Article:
Community Manager is by far the most often cited and discussed role in the community space for a couple of reasons. First, in the past online communities were used primarily for tactical reasons, which often did not warrant more senior roles. Secondly, communities were often run by ‘lone wolf’ community professionals who did not directly manage a team, but were responsible for everything from strategy to moderation. Community manager seems to have been the best catchall title to give to someone without direct reports, but who had a breadth of responsibility.
The community space has come a long way, but the Community Manager role has a wide variation in responsibilities, compensation and reporting levels. Community managers are often expected to do a bit of everything, and while the role is evolving it still requires generalists who handle a diverse set of responsibilities.
Community Managers in the Organization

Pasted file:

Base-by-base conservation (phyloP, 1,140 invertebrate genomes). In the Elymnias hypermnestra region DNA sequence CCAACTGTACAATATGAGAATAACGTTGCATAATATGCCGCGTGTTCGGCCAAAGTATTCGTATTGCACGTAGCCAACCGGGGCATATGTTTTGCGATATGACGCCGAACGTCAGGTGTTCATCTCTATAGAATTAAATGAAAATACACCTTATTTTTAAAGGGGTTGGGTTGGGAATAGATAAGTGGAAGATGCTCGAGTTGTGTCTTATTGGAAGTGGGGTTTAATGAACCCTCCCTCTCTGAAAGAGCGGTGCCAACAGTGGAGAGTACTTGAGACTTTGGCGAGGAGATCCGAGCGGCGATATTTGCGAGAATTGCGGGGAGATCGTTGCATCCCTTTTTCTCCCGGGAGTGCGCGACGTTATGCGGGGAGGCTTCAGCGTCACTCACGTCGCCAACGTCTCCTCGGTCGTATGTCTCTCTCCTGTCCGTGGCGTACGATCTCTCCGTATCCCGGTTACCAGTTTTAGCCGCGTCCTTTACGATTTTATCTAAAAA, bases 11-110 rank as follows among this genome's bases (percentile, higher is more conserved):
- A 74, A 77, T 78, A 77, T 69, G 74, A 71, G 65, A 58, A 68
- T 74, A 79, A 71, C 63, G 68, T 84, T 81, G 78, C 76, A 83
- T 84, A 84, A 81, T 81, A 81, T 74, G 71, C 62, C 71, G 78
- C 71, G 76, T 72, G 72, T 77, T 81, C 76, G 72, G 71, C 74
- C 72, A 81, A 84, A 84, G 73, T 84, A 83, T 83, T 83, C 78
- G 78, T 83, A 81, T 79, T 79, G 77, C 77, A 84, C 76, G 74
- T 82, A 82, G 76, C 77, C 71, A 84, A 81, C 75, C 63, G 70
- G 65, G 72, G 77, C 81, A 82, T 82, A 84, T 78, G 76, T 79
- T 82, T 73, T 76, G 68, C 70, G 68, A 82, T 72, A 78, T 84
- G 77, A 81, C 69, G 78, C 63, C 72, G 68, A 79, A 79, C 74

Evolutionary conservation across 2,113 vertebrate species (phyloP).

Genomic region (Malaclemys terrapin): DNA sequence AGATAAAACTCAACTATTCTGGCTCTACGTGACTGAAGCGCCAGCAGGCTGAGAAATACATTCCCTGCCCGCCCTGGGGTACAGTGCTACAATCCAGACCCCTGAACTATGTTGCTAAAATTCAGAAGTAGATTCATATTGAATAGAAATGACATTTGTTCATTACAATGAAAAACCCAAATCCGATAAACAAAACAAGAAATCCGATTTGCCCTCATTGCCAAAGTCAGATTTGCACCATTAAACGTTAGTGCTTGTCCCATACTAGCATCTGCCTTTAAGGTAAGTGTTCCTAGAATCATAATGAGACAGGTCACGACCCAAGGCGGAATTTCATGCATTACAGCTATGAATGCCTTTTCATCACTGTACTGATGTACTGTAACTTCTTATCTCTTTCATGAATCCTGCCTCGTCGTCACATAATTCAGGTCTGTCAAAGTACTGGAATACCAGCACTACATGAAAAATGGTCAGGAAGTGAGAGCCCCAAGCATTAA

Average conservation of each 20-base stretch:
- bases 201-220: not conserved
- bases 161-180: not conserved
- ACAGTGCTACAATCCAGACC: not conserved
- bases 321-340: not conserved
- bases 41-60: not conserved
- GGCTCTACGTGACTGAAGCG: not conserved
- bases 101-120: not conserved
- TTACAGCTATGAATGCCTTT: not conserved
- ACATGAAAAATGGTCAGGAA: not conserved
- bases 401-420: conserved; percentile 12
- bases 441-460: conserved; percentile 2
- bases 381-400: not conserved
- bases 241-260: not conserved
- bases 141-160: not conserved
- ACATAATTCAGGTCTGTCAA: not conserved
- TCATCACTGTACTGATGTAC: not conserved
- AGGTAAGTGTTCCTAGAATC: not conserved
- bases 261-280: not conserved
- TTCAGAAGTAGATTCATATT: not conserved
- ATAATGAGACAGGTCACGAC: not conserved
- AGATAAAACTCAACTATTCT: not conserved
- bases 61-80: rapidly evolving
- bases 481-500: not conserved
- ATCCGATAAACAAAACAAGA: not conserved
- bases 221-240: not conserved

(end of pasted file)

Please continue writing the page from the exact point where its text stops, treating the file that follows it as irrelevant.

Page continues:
Our research has shown that community managers work predominantly for corporations vs. agencies or as independents — suggesting that organizations are seeing the value in investing in community management for the long haul. Community managers often work with communities scattered around the globe, giving them the opportunity to work remotely — a benefit that accrues to both internal and external community managers.
Community managers typically report to someone at the director level, with only about a third reporting to a vice president or higher. Despite the manager title, most community managers don’t manage anyone. Our research shows that only about a third have direct reports, either employees or volunteers.
Skills and Training Needs
Community managers’ top five most valued skills get to the heart of the tactical day-to-day monitoring and management of communities. Their most desired areas for training suggest an interest in digging deeper to drive engagement and understand what specific elements lead to community success. These training needs also suggest an opportunity for community professionals to develop into community specialists such as Community Architects, Community Analysts and Community Strategists.
While community metrics are part of the evaluation of a community manager’s performance, the voice of the community is rarely part of the process. Just 5% of community managers say a review from the community is part of their performance evaluation — versus 91% who say they receive a manager assessment and 72% who submit a self-assessment.